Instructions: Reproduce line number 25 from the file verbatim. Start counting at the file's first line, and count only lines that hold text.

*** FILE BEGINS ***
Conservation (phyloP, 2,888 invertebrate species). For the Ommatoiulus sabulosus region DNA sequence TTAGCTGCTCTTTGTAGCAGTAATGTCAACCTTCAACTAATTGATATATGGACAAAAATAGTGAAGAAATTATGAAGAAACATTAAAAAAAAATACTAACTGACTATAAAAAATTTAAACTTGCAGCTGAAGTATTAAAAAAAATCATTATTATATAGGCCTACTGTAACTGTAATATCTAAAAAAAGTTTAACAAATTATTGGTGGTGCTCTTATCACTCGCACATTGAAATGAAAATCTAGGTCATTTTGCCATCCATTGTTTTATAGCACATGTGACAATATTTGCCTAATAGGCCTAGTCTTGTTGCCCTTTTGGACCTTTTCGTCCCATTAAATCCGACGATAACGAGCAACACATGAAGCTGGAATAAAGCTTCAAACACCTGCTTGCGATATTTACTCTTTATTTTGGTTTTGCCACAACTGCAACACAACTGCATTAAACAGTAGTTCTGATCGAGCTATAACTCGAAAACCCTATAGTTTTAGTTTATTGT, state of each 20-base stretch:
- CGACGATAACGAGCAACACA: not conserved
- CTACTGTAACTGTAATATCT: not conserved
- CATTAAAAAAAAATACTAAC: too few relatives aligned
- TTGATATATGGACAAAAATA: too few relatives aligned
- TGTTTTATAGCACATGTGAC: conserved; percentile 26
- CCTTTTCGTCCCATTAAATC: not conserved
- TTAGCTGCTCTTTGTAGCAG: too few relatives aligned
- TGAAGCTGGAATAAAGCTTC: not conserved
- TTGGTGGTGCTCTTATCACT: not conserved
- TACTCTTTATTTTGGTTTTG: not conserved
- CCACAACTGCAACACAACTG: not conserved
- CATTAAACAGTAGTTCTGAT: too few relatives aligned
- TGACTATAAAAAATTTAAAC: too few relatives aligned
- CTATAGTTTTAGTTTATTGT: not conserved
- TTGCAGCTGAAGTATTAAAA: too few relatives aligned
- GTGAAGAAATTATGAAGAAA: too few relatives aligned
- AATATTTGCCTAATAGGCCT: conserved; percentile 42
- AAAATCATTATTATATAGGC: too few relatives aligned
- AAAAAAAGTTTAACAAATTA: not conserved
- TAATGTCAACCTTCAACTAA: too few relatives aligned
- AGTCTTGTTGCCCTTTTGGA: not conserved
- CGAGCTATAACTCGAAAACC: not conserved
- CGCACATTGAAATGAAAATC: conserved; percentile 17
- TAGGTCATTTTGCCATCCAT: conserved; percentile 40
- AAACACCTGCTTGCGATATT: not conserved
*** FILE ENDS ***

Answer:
- TAGGTCATTTTGCCATCCAT: conserved; percentile 40